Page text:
Toxic Holocaust - _Conjure and Command_
(Relapse, 2011)
by: Johnathan A. Carbon (7.5 out of 10)
Really? I really didn't review this? I just looked at my list of albums already reviewed and was near baffled to find that I did not mention Toxic Holocaust somewhere. What in the hell happened here? My friends certainly heard about this record as I nearly tore up couches while listening to it. Because _Conjure and Command_ was already released a few months ago via Relapse, we have a lot to catch up on. I realize it is almost 2 in the morning, but we have beers to drink and Toxic Holocaust to listen to. Take a seat.

Toxic Holocaust is listed as a thrash band but their sound goes further than simple labels. Toxic Holocaust, since the beginning has been dedicated to the space between punk rock, first wave black, speed and thrash metal. The records bring a listener to place in history where genre distinctions mattered less in favor of heavy intensity. _Conjure and Command_ is the group's fourth album and feels like the aftermath to your sixth whiskey shot. Wake up everyone in the house. There are things which need to be discussed.

Joel Grind has been, for most of Toxic Holocaust's history, sole proprietor and full time employee. It wasn't until the first Relapse sponsored record, where a session drummer was added. _Conjure and Command_ boasts a full studio band where Grind has relinquished control to two other members. Usually I enjoy he workings of one manned projects, as it allows individual creativity to flow unmediated. Grind's addition, however, has been a boon to Toxic Holocaust, as _Conjure and Command_ is the project's most sinister and most focused effort.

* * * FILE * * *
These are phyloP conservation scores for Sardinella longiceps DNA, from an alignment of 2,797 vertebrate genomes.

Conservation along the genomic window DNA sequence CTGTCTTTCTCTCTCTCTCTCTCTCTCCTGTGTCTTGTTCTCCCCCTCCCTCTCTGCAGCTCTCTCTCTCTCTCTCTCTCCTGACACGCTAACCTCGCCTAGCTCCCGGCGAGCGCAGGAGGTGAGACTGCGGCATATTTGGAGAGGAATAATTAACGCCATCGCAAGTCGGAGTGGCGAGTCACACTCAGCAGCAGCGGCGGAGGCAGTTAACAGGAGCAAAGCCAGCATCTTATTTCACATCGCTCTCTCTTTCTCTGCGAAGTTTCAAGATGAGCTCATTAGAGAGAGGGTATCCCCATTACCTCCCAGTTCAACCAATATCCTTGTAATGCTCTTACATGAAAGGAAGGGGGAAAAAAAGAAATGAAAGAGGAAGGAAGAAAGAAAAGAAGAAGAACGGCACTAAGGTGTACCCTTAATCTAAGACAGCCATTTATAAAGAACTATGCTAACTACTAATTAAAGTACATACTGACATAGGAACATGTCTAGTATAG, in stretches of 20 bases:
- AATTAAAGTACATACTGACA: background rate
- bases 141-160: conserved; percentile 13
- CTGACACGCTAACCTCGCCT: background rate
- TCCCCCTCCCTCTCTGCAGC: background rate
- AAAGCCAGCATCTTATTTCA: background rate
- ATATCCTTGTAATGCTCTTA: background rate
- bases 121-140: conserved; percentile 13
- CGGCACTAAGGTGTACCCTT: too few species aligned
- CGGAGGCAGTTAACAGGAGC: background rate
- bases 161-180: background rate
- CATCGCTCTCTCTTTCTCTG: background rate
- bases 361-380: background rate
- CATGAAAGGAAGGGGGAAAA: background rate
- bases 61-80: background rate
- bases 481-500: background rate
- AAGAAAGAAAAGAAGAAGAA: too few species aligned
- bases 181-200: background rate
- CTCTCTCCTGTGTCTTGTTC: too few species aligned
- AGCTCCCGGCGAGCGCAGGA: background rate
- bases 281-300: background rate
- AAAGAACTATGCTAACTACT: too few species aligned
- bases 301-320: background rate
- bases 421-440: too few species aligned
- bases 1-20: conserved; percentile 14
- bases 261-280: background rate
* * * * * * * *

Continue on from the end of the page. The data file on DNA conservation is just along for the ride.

I do not think I would mind if people's stereotypes regarding metal rested somewhere near Toxic Holocaust. It is dark, evil, fast and uncivilized. It is everything people expect while sounding completely unchained. Toxic Holocaust's shift to a more focused direction can bee seen in the album art. While I enjoy neon rotting skulls as much as the next guy, the switch to a strict black and white template elicits proto-black sentiments. This theme is continued with a influence from other genres rather than a sole reliance on thrash. Opening up the sound to include speed and doom does nothing more than show maturity in a band which is more than ten years old.

The maturity is a commanding presence throughout the record making itself first apparent in the punk driven opener "Judgment Awaits You" followed by the doom laden crust anthem "Agony of the Dammed". Even "Bitch", which I'm pretty sure is about a hellhound, feels years older than the majority of immature thrash songs. Whatever happened to Toxic Holocaust, it has been for the better. _Conjure and Command_ should be greeted with the same reservation and latent excitement as meeting the one metalhead in class clad in skull rings, leather jackets and a face which speaks of unbridled evil.


(article published 30/9/2011)

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